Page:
"Retinue", "retainers", "household troops". Singular: agemē.

Archaic Period

Many monarchs and (in some oligarchies) other lords maintain a band of household troops, termed an agema. These personal retainers serve as household guards, battlefield bodyguards, aides-de-camp, and political 'muscle', and sometimes enforce their employer's executive and judicial authority. Like household knights in Europe or samurai in Japan, agema are expensively armed and equipped, and often well-born. Most agema are sons of the eupatridai, serving political allies in the expectation of future patronage.

Agema are makhētēs: equipped and trained to fight in a mêlée rather than in the neat formations of the battlefield. This, their privileged social background, and the personal character of their service distinguish an agema from an aotos.

Decadent Period

Most kritēs and nearly all episkopos find that they need armed retainers as bodyguards, political muscle, as aides-de-camp, and to give their government a little military authority independent of the Imperial Army and the militia, neither of which is reliably obedient to the political will. Besides, the attendance of a numerous and preferrably glorious retinue is a socially indispensable source and demonstration of prestige. Even some hypokritēs and mayors keep a retinue of a sort. These agema can be very numerous: a kritēs usually has ten or twenty retainers, and sometimes more; an episkopos usually has hundreds.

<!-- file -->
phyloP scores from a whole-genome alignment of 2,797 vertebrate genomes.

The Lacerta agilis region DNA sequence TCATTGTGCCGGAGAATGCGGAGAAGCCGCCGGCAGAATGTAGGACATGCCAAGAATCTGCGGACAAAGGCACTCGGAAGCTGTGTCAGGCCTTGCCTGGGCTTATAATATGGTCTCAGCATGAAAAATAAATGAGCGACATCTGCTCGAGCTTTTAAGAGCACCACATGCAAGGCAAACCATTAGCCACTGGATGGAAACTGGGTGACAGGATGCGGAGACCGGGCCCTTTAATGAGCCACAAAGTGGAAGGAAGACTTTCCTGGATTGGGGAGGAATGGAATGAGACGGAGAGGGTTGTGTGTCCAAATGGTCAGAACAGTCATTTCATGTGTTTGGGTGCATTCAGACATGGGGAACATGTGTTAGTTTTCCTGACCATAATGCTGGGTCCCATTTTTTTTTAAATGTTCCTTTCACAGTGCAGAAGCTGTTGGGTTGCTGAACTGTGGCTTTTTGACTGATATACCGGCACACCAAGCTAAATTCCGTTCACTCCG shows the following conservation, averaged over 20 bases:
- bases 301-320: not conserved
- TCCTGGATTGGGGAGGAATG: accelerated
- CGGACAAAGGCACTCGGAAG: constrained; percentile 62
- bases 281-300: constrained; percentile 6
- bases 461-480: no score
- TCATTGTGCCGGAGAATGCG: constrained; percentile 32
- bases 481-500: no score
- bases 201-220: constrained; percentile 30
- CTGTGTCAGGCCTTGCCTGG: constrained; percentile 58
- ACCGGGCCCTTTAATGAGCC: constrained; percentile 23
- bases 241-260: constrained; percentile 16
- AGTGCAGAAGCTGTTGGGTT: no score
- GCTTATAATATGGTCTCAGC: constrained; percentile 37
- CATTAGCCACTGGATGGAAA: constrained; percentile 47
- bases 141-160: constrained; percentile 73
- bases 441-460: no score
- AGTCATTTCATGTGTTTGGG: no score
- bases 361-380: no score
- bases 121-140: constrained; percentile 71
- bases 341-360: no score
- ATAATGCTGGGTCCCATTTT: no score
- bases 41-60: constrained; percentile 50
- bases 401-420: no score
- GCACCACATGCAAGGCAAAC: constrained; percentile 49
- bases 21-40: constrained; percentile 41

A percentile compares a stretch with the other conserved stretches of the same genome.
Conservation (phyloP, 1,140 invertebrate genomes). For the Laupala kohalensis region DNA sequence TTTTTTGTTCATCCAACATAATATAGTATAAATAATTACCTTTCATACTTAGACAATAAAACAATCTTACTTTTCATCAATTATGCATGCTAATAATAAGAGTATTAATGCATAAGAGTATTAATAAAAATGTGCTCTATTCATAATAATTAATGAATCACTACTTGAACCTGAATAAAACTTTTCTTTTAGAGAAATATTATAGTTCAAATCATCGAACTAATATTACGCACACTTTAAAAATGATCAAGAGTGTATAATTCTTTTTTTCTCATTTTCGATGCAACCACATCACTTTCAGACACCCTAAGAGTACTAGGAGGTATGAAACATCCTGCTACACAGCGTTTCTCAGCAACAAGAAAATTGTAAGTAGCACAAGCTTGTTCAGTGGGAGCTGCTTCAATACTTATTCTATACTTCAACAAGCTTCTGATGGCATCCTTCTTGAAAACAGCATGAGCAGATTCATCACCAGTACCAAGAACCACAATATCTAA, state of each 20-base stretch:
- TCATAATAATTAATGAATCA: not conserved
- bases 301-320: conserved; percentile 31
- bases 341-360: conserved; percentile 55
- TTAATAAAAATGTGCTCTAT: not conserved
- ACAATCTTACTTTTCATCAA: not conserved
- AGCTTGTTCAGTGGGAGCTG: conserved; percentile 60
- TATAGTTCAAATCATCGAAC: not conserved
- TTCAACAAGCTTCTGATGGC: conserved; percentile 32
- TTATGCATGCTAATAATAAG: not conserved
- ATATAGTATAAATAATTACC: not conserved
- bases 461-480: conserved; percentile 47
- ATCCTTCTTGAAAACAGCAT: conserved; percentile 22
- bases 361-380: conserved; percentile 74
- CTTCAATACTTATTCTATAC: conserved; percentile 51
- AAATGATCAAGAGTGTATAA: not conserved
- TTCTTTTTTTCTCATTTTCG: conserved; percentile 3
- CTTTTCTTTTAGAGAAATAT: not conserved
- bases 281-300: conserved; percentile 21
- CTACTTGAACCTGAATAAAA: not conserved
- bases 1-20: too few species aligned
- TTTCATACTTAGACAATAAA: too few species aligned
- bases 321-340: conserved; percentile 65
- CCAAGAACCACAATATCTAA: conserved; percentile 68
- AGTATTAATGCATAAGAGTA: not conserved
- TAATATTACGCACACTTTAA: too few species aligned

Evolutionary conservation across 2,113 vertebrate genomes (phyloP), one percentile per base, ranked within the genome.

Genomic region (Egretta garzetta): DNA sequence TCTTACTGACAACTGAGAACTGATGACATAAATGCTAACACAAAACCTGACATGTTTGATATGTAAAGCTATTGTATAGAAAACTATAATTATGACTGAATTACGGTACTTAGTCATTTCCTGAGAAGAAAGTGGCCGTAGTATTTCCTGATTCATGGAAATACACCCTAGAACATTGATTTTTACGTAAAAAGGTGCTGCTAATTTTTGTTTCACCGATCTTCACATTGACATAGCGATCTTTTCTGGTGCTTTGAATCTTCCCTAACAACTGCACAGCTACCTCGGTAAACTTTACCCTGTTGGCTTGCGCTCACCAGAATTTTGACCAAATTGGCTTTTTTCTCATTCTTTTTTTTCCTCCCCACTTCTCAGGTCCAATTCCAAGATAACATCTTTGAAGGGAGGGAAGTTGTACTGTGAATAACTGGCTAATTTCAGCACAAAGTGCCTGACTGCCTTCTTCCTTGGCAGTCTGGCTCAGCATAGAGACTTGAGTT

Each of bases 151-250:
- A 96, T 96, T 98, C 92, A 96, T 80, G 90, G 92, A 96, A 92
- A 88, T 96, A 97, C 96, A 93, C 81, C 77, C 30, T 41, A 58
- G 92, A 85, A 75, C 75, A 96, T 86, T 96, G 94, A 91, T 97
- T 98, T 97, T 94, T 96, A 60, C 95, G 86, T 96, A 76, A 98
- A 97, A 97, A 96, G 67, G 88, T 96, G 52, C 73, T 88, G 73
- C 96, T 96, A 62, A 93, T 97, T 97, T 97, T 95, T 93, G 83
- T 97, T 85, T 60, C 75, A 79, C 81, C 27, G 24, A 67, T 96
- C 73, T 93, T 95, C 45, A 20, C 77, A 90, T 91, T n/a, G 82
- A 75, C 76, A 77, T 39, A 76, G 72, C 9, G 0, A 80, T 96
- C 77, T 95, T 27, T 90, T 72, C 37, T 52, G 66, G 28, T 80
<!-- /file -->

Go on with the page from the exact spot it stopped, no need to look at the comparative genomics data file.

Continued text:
As in the Archaic Period, the bulk of the agema are warriors of eupatrid family, expensively armed, serving as bodyguards, aides, bailiffs, and personal troops in the expectation of future preferment and patronage for their families. Besides these there is often a smaller number chosen not for martial prowess and political connections, but because they reflect glory on their employer in other ways, or have other skills that may prove politically useful. Patrons have recruited athletics champions, poets, troubadours, artists, Go champions, noted avatars and demigods, dancers, and (more pragmatically) engineers, tacticians, proponents of the mystic disciplines, and magicians to their agemas. This practice is most common amongst episkopoi who are either militarily secure, prone to ostentation, or more inclined to finesse than force.

In the Decadent Period it is by the favour of the episkopos and his courtiers that the eupatridai are able to secure appointments as hypokritēs and leases on imperial estates. It is therefore in at the court of the local episkopos that young eupatridai seek to win favour, and service in the agema of the episkopos is the most highly sought-after of mililtary careers. The exchange of favours between episkopos and agema is the foundation of the power of the episkopos and of the wealth of the eupatridai.

Copyright © 1991 by Brett Evill. All rights reserved.